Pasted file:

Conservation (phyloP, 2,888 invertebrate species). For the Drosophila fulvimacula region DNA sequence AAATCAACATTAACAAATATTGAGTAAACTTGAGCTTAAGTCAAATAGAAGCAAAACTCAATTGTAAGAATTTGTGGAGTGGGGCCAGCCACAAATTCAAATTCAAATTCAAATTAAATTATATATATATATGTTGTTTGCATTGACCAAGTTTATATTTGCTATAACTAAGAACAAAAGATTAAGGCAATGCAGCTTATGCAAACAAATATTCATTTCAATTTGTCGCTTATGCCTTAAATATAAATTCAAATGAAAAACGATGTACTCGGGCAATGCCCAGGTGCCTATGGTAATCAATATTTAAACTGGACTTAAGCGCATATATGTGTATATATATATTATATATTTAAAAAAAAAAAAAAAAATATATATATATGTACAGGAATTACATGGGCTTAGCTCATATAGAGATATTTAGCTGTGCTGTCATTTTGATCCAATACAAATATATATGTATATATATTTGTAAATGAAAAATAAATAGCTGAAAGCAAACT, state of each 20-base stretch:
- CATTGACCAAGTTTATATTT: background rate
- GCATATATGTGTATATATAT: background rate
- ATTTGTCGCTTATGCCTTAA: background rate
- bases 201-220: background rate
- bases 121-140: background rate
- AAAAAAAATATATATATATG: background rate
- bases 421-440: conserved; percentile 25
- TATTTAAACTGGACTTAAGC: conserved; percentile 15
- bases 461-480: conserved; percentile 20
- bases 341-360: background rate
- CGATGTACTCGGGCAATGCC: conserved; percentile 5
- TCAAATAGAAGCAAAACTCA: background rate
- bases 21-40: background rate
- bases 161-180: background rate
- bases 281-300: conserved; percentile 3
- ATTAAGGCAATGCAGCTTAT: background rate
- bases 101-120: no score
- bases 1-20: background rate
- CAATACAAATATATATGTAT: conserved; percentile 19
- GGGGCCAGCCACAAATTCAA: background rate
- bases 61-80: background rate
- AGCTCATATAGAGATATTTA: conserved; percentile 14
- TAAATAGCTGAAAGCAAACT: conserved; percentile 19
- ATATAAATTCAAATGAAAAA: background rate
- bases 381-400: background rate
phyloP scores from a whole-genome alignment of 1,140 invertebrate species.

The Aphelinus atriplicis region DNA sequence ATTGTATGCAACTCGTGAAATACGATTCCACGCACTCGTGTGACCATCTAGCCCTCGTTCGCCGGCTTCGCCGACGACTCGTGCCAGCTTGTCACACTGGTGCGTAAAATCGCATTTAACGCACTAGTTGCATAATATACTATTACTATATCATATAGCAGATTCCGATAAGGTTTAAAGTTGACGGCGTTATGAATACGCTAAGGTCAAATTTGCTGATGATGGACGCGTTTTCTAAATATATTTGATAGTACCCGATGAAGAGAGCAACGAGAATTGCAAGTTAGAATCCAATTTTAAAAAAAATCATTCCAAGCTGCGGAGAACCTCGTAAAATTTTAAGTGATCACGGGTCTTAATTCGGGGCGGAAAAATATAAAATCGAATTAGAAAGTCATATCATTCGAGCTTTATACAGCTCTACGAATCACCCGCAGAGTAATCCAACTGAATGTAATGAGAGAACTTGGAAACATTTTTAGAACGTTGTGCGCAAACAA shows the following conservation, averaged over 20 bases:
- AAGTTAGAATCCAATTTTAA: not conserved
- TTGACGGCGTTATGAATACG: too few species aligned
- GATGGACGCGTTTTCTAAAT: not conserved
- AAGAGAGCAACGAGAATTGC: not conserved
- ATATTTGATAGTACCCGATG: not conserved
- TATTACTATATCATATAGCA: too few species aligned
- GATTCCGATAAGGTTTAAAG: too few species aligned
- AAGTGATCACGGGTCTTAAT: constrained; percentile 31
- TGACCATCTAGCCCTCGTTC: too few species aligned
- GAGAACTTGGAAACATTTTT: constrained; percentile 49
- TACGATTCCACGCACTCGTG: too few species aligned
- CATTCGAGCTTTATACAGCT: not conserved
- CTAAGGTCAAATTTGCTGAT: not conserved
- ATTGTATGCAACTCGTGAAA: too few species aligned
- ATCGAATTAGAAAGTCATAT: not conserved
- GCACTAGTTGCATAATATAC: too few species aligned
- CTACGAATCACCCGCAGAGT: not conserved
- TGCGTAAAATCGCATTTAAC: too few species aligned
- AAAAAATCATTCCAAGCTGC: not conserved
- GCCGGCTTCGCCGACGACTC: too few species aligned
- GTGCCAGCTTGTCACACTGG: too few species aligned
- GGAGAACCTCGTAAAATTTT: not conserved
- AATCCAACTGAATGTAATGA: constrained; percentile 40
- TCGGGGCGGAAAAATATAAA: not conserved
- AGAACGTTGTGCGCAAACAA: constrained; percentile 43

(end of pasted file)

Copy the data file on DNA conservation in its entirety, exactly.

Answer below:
Conservation (phyloP, 2,888 invertebrate species). For the Drosophila fulvimacula region DNA sequence AAATCAACATTAACAAATATTGAGTAAACTTGAGCTTAAGTCAAATAGAAGCAAAACTCAATTGTAAGAATTTGTGGAGTGGGGCCAGCCACAAATTCAAATTCAAATTCAAATTAAATTATATATATATATGTTGTTTGCATTGACCAAGTTTATATTTGCTATAACTAAGAACAAAAGATTAAGGCAATGCAGCTTATGCAAACAAATATTCATTTCAATTTGTCGCTTATGCCTTAAATATAAATTCAAATGAAAAACGATGTACTCGGGCAATGCCCAGGTGCCTATGGTAATCAATATTTAAACTGGACTTAAGCGCATATATGTGTATATATATATTATATATTTAAAAAAAAAAAAAAAAATATATATATATGTACAGGAATTACATGGGCTTAGCTCATATAGAGATATTTAGCTGTGCTGTCATTTTGATCCAATACAAATATATATGTATATATATTTGTAAATGAAAAATAAATAGCTGAAAGCAAACT, state of each 20-base stretch:
- CATTGACCAAGTTTATATTT: background rate
- GCATATATGTGTATATATAT: background rate
- ATTTGTCGCTTATGCCTTAA: background rate
- bases 201-220: background rate
- bases 121-140: background rate
- AAAAAAAATATATATATATG: background rate
- bases 421-440: conserved; percentile 25
- TATTTAAACTGGACTTAAGC: conserved; percentile 15
- bases 461-480: conserved; percentile 20
- bases 341-360: background rate
- CGATGTACTCGGGCAATGCC: conserved; percentile 5
- TCAAATAGAAGCAAAACTCA: background rate
- bases 21-40: background rate
- bases 161-180: background rate
- bases 281-300: conserved; percentile 3
- ATTAAGGCAATGCAGCTTAT: background rate
- bases 101-120: no score
- bases 1-20: background rate
- CAATACAAATATATATGTAT: conserved; percentile 19
- GGGGCCAGCCACAAATTCAA: background rate
- bases 61-80: background rate
- AGCTCATATAGAGATATTTA: conserved; percentile 14
- TAAATAGCTGAAAGCAAACT: conserved; percentile 19
- ATATAAATTCAAATGAAAAA: background rate
- bases 381-400: background rate
phyloP scores from a whole-genome alignment of 1,140 invertebrate species.

The Aphelinus atriplicis region DNA sequence ATTGTATGCAACTCGTGAAATACGATTCCACGCACTCGTGTGACCATCTAGCCCTCGTTCGCCGGCTTCGCCGACGACTCGTGCCAGCTTGTCACACTGGTGCGTAAAATCGCATTTAACGCACTAGTTGCATAATATACTATTACTATATCATATAGCAGATTCCGATAAGGTTTAAAGTTGACGGCGTTATGAATACGCTAAGGTCAAATTTGCTGATGATGGACGCGTTTTCTAAATATATTTGATAGTACCCGATGAAGAGAGCAACGAGAATTGCAAGTTAGAATCCAATTTTAAAAAAAATCATTCCAAGCTGCGGAGAACCTCGTAAAATTTTAAGTGATCACGGGTCTTAATTCGGGGCGGAAAAATATAAAATCGAATTAGAAAGTCATATCATTCGAGCTTTATACAGCTCTACGAATCACCCGCAGAGTAATCCAACTGAATGTAATGAGAGAACTTGGAAACATTTTTAGAACGTTGTGCGCAAACAA shows the following conservation, averaged over 20 bases:
- AAGTTAGAATCCAATTTTAA: not conserved
- TTGACGGCGTTATGAATACG: too few species aligned
- GATGGACGCGTTTTCTAAAT: not conserved
- AAGAGAGCAACGAGAATTGC: not conserved
- ATATTTGATAGTACCCGATG: not conserved
- TATTACTATATCATATAGCA: too few species aligned
- GATTCCGATAAGGTTTAAAG: too few species aligned
- AAGTGATCACGGGTCTTAAT: constrained; percentile 31
- TGACCATCTAGCCCTCGTTC: too few species aligned
- GAGAACTTGGAAACATTTTT: constrained; percentile 49
- TACGATTCCACGCACTCGTG: too few species aligned
- CATTCGAGCTTTATACAGCT: not conserved
- CTAAGGTCAAATTTGCTGAT: not conserved
- ATTGTATGCAACTCGTGAAA: too few species aligned
- ATCGAATTAGAAAGTCATAT: not conserved
- GCACTAGTTGCATAATATAC: too few species aligned
- CTACGAATCACCCGCAGAGT: not conserved
- TGCGTAAAATCGCATTTAAC: too few species aligned
- AAAAAATCATTCCAAGCTGC: not conserved
- GCCGGCTTCGCCGACGACTC: too few species aligned
- GTGCCAGCTTGTCACACTGG: too few species aligned
- GGAGAACCTCGTAAAATTTT: not conserved
- AATCCAACTGAATGTAATGA: constrained; percentile 40
- TCGGGGCGGAAAAATATAAA: not conserved
- AGAACGTTGTGCGCAAACAA: constrained; percentile 43